The MoD argued against this. According to the MoD, at the time of the accident, the Marines were not “on duty” at the time, or working for the Marines at time. Although they were on a training exercise, they had been told that they were on their own time prior to leaving for the beach; as such, they were not under the responsibility of the MoD. Further, although the skipper (Corporal Sanders) had, by law, a duty and responsibility for his crew and the Marines under his command in the vessel, he was not present on the beach at time of the accident. Further, in such a situation, if Cpl Sanders had been present, his permission would not have been asked for such activities as diving into the sea.

It was up to Mr Justice William Davis in the High Court to determine whether the employee/employer relationship and liabilities was present at the time of the accident. In his verdict, he started by summarising the key matters of law. Amidst other such points, to Judge Davis, the overall legal point under debate was, at the time of the accident, did the Royal Marines owe Mne Vaughan a duty of care at the time of the accident?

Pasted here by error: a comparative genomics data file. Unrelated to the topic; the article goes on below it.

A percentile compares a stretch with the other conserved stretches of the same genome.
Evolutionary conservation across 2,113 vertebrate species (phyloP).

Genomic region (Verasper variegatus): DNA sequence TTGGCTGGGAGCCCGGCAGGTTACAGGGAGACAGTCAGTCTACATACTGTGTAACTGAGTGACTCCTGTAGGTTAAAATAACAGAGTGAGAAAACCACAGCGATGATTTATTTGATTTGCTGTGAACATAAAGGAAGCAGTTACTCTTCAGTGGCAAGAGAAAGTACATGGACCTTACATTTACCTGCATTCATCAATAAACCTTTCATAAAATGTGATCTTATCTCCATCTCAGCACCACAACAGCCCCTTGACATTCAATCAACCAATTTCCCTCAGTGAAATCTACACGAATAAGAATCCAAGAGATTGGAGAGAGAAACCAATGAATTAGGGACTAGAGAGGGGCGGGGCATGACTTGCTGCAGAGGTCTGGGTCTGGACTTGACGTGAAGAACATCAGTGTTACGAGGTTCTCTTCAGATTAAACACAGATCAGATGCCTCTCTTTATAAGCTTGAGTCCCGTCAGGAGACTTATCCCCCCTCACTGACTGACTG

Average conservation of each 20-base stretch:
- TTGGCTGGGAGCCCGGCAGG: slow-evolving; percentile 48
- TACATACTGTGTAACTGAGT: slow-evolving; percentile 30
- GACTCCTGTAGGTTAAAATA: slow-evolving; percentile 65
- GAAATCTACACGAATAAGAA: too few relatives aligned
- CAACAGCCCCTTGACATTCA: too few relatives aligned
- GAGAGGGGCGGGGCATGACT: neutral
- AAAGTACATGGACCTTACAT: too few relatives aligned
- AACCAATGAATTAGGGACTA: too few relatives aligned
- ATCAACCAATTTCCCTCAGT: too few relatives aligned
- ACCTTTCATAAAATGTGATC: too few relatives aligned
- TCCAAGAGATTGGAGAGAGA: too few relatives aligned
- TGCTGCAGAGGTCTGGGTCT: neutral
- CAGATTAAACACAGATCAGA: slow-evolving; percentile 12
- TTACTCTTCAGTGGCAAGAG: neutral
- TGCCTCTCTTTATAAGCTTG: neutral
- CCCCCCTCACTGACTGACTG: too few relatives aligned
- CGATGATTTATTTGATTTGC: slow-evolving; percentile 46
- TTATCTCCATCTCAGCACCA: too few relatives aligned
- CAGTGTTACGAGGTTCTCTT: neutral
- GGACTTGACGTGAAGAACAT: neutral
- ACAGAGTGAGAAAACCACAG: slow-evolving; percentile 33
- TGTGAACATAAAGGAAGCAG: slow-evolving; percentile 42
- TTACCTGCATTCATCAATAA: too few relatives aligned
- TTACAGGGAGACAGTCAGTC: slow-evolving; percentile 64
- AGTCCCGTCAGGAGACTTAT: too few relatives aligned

Quoting from his speech,

“The duty [of care] cannot be greater than the duty that would be owed by an employer i.e. the duty covers the performance of the “work” done by Marine Vaughan and anything reasonably incidental to that “work”. If his activity was outside the course of his “employment” the Defendant owed no duty qua employer.” (p.13)

From p.14, it is evident that the Marines themselves all considered themselves to be “working” for the MoD throughout the voyage;

“Marine Vaughan said that he considered himself to be on duty for the whole time that he was deployed on the training exercise i.e. from the moment he left to travel to the Canaries until the point of his return. He took that view because he had been ordered to go on the training exercise. Marine Barnett was of the same view for what amounted to the same reason. His rationale was that, because Corporal Sanders could have exercised control over him on the morning of the 23rd January had he wanted to, he was on duty. Marine Keenan also said that he was on duty for the whole of the period of the training exercise. He commented that a Royal Marine represents the service at all times whether in or out of uniform. Corporal Quirk was of the view that the issue was a grey area. He said that, had he gone to the beach and told the Marines to go back to the boat, they would have had to do so. To that extent they were on duty. Equally, the Marines at the relevant time were free to do whatever they wanted.”

This would (probably) include matters such as the trip to the beach. However, the same paragraph also illustrates the grey area present. According to MoD publications referred to by the Judge, even the MoD recognises that even when participating in adventurous training and other supporting military activities (and definition “on duty”) there are times where the participant can be said to be “off duty”.